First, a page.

Aboulkhair, Nesma T.
Additive manufacture of an aluminium alloy: processing, microstructure, and mechanical properties.
PhD thesis, University of Nottingham.
Additive manufacturing of aluminium alloys using selective laser melting (SLM) is of research interest nowadays because of its potential benefits in industry sectors such as aerospace and automotive. However, in order to demonstrate the credibility of aluminium SLM for industrial needs, a comprehensive understanding of the interrelation between the process parameters, produced microstructure, and mechanical behaviour is still needed. This thesis aims at contributing to developing this comprehensive understanding through studying the various aspects of the process, with investigation of the powder raw material to the near fully dense samples, focussing on the alloy AlSi10Mg.
The primary building blocks in the SLM process are the single tracks. Their formation is affected by the physical properties of the material that control the laser-material interactions. Keyhole mode melting was found to be dominant when processing AlSi10Mg, producing conical-shaped melt pools. Porosity was not evident in single tracks and individual layers. Satellites and balling defects, however, were observed on top of the tracks and layers at higher scan speeds, which contribute to porosity formation with layer progression.
The combination of process parameters controls the amount of porosity formed, with the scan speed controlling the type of pore; metallurgical or keyhole pore. A pre-melt scan strategy significantly reduced porosity and successfully produced 99.8% dense samples. Furthermore, the pre-melt scan strategy was seen to effectively reduce the number of pores developed when using powder that does not fully comply with the process standards. The gas flow rate within the process chamber controlled laser spatter and condensate removal during processing, which in its turn affected the degree of porosity in the samples.
The SLM process resulted in an AlSi10Mg alloy with a characteristically fine microstructure, with fine equiaxed grains at the melt pool core and coarser elongated grains at the boundary. The material showed a strong texture, owing to directional solidification. Cellular dendritic Al with inter-dendritic Si was observed. The material was subjected to a T6 heat treatment that transformed the microstructure into spheroids of Si in the Al matrix.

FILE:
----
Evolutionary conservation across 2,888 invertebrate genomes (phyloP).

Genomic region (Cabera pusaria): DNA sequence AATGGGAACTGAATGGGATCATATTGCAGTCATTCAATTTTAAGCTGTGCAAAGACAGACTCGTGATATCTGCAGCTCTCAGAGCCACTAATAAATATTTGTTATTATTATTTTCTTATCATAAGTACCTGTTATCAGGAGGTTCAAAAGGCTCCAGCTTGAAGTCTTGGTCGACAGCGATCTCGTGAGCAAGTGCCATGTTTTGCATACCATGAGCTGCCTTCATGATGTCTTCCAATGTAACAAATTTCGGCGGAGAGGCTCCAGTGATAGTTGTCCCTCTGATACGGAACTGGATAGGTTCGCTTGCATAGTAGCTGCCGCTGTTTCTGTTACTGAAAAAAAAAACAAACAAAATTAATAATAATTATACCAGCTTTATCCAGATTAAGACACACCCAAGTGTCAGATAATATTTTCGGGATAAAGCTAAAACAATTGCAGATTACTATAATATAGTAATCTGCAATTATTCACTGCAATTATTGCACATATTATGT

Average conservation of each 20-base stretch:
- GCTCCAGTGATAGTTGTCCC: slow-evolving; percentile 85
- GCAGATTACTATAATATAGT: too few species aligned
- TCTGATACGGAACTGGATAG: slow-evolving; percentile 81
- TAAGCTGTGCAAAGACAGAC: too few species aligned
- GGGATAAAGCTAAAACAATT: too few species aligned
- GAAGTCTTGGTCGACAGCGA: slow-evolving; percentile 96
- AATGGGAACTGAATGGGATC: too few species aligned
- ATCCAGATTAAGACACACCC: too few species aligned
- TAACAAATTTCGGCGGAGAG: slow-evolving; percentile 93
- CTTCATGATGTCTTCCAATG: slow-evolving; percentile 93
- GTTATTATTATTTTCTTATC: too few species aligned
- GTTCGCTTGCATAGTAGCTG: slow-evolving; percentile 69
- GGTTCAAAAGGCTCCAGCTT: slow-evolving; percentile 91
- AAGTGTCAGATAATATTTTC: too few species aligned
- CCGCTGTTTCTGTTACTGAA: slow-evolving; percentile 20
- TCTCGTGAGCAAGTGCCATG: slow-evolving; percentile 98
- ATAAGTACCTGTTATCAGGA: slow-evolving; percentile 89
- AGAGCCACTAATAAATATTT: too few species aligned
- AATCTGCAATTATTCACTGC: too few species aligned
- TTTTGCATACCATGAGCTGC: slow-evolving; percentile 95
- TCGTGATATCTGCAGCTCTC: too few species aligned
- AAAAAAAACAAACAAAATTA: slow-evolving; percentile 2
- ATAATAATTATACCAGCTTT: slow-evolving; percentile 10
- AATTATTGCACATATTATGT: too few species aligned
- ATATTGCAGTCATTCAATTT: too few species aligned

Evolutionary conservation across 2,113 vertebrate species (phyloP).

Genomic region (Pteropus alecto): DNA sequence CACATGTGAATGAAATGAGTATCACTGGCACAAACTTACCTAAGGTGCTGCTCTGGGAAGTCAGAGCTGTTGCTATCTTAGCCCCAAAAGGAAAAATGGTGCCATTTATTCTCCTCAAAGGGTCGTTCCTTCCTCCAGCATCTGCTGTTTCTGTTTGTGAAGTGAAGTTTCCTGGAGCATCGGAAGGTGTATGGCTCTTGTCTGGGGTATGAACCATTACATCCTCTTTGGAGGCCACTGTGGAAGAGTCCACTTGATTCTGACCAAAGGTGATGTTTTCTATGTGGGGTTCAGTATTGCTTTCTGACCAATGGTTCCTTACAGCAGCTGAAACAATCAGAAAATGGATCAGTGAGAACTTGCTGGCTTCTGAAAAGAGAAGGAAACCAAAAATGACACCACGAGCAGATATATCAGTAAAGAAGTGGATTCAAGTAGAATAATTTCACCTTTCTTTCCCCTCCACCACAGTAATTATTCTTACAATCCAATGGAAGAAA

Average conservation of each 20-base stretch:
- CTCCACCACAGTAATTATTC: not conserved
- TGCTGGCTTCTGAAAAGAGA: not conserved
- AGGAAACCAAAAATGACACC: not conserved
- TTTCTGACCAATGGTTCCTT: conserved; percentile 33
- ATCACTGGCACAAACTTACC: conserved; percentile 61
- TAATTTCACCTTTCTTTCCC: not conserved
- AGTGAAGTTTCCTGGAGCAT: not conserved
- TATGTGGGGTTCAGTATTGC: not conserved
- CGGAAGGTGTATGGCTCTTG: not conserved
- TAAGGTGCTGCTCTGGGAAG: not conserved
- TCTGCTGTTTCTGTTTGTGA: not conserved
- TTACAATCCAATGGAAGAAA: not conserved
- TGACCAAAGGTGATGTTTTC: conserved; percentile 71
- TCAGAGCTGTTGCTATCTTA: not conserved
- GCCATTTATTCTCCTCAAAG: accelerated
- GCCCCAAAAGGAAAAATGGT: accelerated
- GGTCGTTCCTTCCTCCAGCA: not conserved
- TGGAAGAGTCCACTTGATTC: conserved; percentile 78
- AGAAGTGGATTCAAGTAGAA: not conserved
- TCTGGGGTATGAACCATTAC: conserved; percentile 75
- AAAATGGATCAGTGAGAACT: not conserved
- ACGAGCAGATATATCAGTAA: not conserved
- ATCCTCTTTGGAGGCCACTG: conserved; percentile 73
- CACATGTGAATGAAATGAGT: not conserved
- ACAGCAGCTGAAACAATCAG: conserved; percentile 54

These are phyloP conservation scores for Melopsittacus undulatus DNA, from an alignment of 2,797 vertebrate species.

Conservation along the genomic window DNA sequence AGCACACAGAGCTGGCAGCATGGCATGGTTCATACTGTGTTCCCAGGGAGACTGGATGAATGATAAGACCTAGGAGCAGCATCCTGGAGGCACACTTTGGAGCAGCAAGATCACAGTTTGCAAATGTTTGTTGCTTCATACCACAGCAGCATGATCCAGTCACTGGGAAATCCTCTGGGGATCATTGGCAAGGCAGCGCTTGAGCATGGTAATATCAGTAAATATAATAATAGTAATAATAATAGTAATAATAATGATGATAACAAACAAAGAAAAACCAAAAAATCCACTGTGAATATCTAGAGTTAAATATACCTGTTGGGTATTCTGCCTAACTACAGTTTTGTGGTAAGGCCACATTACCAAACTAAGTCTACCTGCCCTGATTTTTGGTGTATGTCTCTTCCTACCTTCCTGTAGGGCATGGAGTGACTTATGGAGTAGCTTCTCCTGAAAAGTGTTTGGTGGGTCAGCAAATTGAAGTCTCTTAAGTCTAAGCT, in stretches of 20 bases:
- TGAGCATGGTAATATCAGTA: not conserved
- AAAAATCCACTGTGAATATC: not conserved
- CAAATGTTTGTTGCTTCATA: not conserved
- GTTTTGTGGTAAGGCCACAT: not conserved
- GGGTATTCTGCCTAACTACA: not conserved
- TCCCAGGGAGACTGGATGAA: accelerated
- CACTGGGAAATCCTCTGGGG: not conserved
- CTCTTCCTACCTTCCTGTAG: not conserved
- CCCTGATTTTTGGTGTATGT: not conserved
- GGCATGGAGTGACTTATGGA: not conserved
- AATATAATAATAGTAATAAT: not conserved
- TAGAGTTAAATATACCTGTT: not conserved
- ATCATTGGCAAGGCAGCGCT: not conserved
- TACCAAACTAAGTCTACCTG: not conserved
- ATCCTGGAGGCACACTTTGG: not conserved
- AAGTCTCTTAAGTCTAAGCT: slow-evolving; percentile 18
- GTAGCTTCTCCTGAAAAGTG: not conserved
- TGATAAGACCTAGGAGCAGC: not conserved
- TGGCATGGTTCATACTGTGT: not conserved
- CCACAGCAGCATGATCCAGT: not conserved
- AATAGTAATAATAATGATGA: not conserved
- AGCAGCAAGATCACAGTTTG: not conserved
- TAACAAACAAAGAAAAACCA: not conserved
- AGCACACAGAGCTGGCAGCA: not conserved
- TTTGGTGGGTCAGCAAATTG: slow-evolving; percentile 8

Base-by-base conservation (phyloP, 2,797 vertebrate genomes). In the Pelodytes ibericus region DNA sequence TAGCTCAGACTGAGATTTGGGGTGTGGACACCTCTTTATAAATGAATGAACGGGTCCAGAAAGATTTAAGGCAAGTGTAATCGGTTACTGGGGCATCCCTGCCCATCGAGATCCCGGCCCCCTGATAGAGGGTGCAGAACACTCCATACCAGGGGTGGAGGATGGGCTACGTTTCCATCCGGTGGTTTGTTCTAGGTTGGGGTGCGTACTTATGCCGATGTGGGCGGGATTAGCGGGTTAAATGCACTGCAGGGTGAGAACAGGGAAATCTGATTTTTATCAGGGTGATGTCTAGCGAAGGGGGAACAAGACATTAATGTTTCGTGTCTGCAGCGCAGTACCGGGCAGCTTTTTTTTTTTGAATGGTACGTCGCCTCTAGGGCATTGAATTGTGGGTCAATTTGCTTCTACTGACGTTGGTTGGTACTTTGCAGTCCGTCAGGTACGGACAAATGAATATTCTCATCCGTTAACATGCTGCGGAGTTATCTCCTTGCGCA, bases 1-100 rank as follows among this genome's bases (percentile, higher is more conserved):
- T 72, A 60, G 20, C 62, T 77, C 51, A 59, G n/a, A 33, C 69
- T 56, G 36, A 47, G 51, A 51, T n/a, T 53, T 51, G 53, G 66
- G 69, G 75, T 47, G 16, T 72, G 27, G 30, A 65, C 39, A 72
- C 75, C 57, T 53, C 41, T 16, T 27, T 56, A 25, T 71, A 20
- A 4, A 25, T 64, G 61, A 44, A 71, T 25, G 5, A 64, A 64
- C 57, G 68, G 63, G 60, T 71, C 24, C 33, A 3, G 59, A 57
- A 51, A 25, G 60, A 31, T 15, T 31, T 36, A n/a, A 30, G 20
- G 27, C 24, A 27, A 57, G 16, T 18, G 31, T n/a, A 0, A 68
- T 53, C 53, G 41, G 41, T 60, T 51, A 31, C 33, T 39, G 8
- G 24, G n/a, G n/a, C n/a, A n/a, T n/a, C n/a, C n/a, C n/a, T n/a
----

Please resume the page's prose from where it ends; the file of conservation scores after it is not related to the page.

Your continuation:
This study investigated, for the first time, the local mechanical properties within the SLM material using nanoindentation. This showed a uniform nano-hardness profile that was attributed to the fine microstructure and good dispersion of the alloying elements. Spatial variation within the material was recorded after the T6 heat treatment due to phase transformation. This study is also the first to report on the compressive behaviour of solid SLM material, which is important for developing prediction and simulation models. The heat treatment softened the material and provided it with an increased ductility under indentation, tensile, and compressive types of loading. In addition, the material showed good fatigue performance, which was further improved by heat treatment and machining to obtain a smoother surface roughness.
This investigation has, therefore, developed an understanding of the various aspects of the SLM process yielding near fully dense parts and defined the microstructure-mechanical property interrelation promoting the process for Al alloys in a number of industrial sectors.
Thesis (University of Nottingham only)
||Selective laser melting, AlSi10Mg, Microstructure-mechanical property interrelation
||T Technology > TN Mining engineering. Metallurgy
||UK Campuses > Faculty of Engineering
||29 Jul 2016 13:05
||13 Sep 2016 14:22
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